Politicians find it expedient to give an occasional nod to God, whoever or whatever they conceive the deity to be. Legislative bodies in the United States have customarily opened sessions with prayer. It is a ceremonial exercise along the lines of the recitation of the pledge of allegiance and is part of the piety of American civil religion that glues many together in bonds of national unity. When Rep. Emanuel Cleaver (Democrat member of the House of Representatives from Kansas City, Mo.), an ordained United Methodist Minister, opened the 117th Congress with prayer last week, he did not so much demonstrate novelty but acted out of the assumption that religion best functions when it embraces pluralism and forsakes all claims to specificity. In such circumstances, prayer becomes a sentimental ornament that decorates national life, offering therapeutic assurance that we are connected in a cosmic web of coexistence.
Yes, at one level, the prayer by Rep. Cleaver might be read as a cute attempt of a clergyman turned politician to be “woke” as he concludes it with not only an “Amen” but also an “Awoman,” never mind that the word Amen, derived from Hebrew, has nothing to do with gender. However, something more is at stake other than grammatical naughtiness. This malformed prayer invites us to reflect more deeply on what it means to pray in accordance with the will of the Triune God and how prayers aligned with that will never measure up to the canons of civil religion.
A now sainted teacher of the church once observed that when orthodoxy goes bad, it gets hard, lifeless and cold as a rock. He continued that when pietism goes bad it becomes soft, decadent and smelly. Now, American civil religion is not the classical pietism of the 17th and 18th centuries, but it does represent a pietism with the endorsement of particular sentiments and a preferred way of life. The strongly held values of American civil religion include tolerance, open inclusivity and self-expression. In the piety of American civil religion, prayer must reflect these three. Rep. Cleaver’s prayer fits the bill, but in doing so, it forsakes any claim to being Christian prayer.
Martin Luther made many theological distinctions. One of Luther’s distinctions was between “God preached” and “God not preached.” God preached is God as He makes Himself known to us in Christ Jesus, crucified for our sins and raised again for our justification. God preached is God giving us His own name so that we may call upon Him with all boldness and confidence. God not preached is unknowable, always distant and inaccessible. When people try to address God not preached, they are abandoned to the echo chambers of their own deluded imagination. They mold God into whatever the imagination dictates. Such is the “God” addressed in the congressman’s prayer, a “God” who is neither here nor there as “the monotheistic god, Brahma, and the god known by many names.”
How different is prayer to the God who is the preached God, the God and Father of our Lord Jesus Christ. The prayer offered by Rep. Cleaver was a mockery of prayer as Jesus teaches it. Unlike Rep. Cleaver, disciples of Jesus know to pray in Jesus’ own words: the Lord’s Prayer.
“Amen” does not merely sign off on one’s petitions; it indicates the truthfulness of the prayer itself on the basis of God’s command and promise. The Small Catechism says, “This means that I should be certain that these petitions are pleasing to our Father in heaven, and are heard by Him; for He Himself has commanded us to pray in this way and has promised to hear us. Amen means ‘yes, yes, it shall be so’” (SC, III).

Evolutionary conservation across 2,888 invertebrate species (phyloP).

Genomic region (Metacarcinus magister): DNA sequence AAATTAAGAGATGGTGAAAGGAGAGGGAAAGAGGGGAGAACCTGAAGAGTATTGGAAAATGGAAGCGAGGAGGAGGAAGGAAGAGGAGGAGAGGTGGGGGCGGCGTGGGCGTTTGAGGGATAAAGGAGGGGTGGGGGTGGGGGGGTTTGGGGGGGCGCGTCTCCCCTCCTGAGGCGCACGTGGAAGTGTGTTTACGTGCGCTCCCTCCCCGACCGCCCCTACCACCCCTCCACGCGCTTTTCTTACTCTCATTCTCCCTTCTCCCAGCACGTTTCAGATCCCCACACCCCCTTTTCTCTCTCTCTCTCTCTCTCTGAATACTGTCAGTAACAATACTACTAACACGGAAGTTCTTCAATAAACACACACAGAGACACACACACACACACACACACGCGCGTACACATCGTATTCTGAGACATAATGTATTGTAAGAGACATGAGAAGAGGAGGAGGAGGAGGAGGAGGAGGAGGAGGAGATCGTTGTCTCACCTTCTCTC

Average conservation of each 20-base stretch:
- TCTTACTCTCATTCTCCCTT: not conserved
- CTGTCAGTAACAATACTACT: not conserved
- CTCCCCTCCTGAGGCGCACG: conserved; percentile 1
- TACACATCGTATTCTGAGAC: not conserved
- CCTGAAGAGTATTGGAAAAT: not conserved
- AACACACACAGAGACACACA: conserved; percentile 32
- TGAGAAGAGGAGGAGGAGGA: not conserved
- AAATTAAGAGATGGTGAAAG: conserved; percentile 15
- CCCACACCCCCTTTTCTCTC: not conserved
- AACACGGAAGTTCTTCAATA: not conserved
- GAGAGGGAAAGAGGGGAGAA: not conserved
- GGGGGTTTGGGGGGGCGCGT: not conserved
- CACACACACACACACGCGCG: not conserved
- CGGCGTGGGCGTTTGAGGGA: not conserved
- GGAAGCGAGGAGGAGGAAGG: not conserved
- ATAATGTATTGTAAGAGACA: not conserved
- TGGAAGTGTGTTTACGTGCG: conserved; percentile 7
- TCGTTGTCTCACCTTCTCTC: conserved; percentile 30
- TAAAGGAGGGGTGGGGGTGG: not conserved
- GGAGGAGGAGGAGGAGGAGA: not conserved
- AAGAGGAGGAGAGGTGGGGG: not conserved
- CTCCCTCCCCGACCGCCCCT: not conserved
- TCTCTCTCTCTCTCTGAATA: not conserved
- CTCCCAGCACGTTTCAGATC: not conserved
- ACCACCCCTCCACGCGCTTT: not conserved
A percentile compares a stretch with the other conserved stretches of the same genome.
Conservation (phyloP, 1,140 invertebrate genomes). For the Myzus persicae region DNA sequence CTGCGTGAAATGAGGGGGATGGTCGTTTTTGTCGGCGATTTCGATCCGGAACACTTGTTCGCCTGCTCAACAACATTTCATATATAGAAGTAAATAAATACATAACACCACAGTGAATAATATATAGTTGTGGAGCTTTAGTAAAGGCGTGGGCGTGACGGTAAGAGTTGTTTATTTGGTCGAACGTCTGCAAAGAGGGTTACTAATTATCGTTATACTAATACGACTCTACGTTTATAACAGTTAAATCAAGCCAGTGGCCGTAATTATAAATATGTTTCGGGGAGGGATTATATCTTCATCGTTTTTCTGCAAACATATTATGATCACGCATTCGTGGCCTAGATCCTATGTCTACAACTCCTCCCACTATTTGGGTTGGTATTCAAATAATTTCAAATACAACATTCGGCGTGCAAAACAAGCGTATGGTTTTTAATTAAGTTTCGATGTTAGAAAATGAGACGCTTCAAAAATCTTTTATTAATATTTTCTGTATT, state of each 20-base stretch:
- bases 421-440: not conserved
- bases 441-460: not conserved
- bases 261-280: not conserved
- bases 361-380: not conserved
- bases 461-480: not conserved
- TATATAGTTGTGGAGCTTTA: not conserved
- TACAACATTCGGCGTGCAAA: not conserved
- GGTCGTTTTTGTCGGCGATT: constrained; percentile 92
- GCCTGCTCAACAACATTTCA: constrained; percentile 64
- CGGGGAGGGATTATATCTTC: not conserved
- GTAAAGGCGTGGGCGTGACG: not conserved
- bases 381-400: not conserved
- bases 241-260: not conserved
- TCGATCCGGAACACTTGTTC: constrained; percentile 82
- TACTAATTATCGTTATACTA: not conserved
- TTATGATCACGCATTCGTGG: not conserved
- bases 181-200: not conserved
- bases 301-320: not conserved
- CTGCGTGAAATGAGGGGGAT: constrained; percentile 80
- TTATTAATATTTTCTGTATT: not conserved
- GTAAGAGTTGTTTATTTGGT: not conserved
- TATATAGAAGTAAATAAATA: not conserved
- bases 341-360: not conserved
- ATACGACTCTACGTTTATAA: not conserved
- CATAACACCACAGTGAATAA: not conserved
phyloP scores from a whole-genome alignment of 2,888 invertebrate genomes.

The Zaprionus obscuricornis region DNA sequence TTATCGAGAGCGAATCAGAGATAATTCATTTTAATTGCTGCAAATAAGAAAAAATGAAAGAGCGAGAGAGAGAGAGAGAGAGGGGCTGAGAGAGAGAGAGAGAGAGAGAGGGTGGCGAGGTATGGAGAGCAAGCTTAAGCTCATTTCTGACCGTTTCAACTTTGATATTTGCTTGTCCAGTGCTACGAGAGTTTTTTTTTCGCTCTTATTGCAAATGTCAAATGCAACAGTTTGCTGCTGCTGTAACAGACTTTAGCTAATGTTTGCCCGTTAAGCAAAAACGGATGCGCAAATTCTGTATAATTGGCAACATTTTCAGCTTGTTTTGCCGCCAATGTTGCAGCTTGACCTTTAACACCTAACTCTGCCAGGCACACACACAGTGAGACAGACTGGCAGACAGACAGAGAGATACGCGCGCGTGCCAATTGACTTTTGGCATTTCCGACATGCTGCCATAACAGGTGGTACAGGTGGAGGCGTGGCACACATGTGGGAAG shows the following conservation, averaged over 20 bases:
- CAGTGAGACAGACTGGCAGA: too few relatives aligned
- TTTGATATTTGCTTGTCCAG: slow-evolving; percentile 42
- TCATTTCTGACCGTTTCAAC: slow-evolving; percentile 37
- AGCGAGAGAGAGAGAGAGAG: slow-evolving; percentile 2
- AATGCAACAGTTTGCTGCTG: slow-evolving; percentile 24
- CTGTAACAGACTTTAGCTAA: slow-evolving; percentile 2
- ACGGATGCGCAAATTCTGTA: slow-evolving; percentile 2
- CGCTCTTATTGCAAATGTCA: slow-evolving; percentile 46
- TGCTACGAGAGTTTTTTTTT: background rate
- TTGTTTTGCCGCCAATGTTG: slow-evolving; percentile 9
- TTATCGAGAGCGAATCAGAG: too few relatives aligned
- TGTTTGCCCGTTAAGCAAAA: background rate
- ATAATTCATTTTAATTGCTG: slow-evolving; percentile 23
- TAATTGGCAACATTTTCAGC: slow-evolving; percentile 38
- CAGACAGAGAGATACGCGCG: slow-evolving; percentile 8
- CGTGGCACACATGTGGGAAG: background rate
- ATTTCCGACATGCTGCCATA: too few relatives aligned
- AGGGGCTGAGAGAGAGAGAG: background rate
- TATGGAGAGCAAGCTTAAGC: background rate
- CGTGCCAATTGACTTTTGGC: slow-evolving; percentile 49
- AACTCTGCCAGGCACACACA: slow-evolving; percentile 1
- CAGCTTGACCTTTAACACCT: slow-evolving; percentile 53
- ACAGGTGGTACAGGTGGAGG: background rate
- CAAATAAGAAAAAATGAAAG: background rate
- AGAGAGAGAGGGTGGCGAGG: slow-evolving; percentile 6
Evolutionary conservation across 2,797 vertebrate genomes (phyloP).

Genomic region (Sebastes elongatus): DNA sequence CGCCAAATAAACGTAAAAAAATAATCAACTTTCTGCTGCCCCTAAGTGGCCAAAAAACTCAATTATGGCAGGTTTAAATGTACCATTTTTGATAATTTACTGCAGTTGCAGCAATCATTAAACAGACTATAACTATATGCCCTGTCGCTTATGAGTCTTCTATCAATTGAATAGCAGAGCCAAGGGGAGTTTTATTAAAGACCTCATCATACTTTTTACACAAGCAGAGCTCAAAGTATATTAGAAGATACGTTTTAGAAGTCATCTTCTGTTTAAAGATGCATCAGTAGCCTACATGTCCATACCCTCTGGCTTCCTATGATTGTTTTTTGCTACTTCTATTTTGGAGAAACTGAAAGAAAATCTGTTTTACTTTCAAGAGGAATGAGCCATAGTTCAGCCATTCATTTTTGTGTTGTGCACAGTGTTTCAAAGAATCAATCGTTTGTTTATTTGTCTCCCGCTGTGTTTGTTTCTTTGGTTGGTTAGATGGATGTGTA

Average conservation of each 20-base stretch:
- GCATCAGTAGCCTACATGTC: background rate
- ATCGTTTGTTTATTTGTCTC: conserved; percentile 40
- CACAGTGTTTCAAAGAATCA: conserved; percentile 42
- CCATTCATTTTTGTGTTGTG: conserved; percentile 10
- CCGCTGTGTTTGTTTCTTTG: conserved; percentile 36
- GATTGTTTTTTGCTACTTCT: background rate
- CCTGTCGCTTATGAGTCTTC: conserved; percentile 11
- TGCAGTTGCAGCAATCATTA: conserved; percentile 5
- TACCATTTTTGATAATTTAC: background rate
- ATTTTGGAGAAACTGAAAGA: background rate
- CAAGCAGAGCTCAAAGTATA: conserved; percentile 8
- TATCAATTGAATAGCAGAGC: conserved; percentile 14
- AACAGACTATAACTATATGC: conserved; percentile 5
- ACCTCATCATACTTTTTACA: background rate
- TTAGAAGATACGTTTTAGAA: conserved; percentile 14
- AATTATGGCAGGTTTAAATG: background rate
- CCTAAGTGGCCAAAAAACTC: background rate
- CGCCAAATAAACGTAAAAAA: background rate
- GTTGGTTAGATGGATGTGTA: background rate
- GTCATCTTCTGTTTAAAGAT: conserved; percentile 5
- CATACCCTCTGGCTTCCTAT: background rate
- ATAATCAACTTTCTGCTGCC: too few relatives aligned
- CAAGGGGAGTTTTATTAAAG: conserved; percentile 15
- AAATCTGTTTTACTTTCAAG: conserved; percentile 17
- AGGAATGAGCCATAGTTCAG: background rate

Deceived by God’s name
God has commanded us to pray. In the Large Catechism, Luther reminds us that it is our duty to pray because of God’s commandment (see LC III 4). Luther rightly understands the entire Lord’s Prayer to be the fulfillment of the Second Commandment: “We should fear and love God so that we do not curse, swear, use satanic arts, lie, or deceive by His name, but call upon it in every trouble, pray, praise, and give thanks” (SC, I).
Rep. Cleaver’s prayer “deceived by God’s name” by attempting to identify God apart from His name. He did not address the God and Father of our Lord Jesus Christ, who revealed Himself to us by His reliable name, but a god of Rep. Cleaver’s own imagination. In Luther’s language, this is God not preached. God has not commanded us to pray to gods of other names. In fact, He strictly forbids it.
In the Small Catechism, Luther notes that genuine prayer is founded not only on God’s command, but also His promise. God’s promise is always prior to our praying. In his “Babylonian Captivity of the Church” (1520), Luther asserts: “For God does not deal, nor has he ever dealt, with man otherwise than through a word of promise, as I have said. We in turn cannot deal with God otherwise than through faith in the Word of his promise” (LW 36:42). There are no promises of God attached to prayers like the one uttered by Rep. Cleaver. God has not revealed His salvation in the concept of a monotheistic God, Brahma, or the multitude of gods manufactured by the human mind.
Christians pray in Jesus’ name for He alone is the way, the truth and the life (see John 14:6), recognizing that “there is salvation in no one else, for there is no other name under heaven given among men by which we must be saved” (Acts 4:12). Apart from Jesus Christ, human beings have no saving access to God. Luther reminds us that if we seek God apart from Christ, we end up with the devil, thus making demonic prayer a devastating possibility.